When politics drives people away ...
This evening I attended the AGM of Lancashire area Conservatives as Regional Chairman. It was a constructive and friendly meeting chaired by the outgoing area chairman, Sir Robert Atkins and, in the circumstances, a useful reminder that politics does not have to be unpleasant, destructive or extreme.
The reason this was a useful reminder is that as I left the hotel where the meeting took place to drive to the next location I needed to be, I put my car radio onto BBC Radio 4 just as a very well-produced but deeply disturbing "Crossing Continents" programme was starting.
The programme was about certain trends in US politics but trends in American politics, culture and society often spread to the rest of the world, and when I ask myself if it is possible that what was being reported in America could happen here in Britain, I have to answer, yes it could.
Lucy Proctor presented a report on people in the USA who are uprooting themselves and their families and moving to completely different states, often thousands of miles away, because they cannot bear the political views of the majority political tendancy among their neighbours.
For example, Republicans and conservatives moving from Illinois to Florida while Democrats and liberals (in the US sense of the word) are moving in the other direction from Florida to Illinois.
Usually not just because they cannot stand the politics of their neighbours or the local state leadership, but because the actively feel unsafe.
I find it extremely worrying, indeed downright frightening, that politics in a major established democracy could become sufficiently tribal and partisan to drive people apart like that, but although we have not, I think, reached that level of division, politics in almost every established democracy seems to have become more and more partisan and tribal over the last few years.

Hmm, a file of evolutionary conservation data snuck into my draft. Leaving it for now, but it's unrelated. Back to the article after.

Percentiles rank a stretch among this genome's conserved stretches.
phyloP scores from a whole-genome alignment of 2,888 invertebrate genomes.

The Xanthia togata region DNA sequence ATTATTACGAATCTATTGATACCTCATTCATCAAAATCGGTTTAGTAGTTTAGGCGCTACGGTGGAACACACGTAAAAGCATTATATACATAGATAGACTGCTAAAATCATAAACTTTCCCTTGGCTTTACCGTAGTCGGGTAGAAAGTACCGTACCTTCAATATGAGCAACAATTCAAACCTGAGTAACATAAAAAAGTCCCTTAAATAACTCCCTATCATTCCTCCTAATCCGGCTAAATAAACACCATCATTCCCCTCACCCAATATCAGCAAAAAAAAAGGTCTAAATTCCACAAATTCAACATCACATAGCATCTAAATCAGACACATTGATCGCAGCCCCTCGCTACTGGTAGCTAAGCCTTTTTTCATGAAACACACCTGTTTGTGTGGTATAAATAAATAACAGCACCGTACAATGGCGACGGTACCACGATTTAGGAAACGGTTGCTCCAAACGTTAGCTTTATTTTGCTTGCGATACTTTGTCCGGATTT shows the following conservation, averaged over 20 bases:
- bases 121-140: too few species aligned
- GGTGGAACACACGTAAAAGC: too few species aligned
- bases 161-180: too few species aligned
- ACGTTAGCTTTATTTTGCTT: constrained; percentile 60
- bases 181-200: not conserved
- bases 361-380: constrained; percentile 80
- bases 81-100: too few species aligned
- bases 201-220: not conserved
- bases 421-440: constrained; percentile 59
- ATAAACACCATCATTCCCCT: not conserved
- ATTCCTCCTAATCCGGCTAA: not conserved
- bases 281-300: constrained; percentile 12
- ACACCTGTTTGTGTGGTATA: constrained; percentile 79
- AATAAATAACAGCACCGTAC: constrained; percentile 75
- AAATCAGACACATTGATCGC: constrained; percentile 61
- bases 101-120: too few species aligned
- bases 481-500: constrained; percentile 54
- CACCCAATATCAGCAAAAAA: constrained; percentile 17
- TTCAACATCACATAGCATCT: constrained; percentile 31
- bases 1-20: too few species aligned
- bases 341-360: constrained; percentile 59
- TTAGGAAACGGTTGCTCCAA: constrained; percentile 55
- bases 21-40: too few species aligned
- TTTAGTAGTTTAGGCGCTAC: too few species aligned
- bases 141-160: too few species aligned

And this is something which all of us - not just politicians, not just the press, but also everyone who comments on politics - need to think about.
It's why politicians of all parties ought to be careful not to demonise their opponents. Constructive criticism is fine, and is a necessary part of politics.
Spouting hate isn't.
Whether you are the home secretary or the deputy leader of the Labour party, you should not use highly offensive four letter words starting with "s" to describe your political opponents. I am pleased that both of them apologised.
Nor is it clever for anyone else to use the same sort of epithet on social media about people who express a view you don't agree with or belong to a political party you don't like. It persuades nobody. At best tf is likely to encourage people whom you insult in that way feel contempt for you and for your position. At worst you will have moved Britain a tiny bit towards the sort of dire situation described in tonight's "Crossing Continents" R4 programme.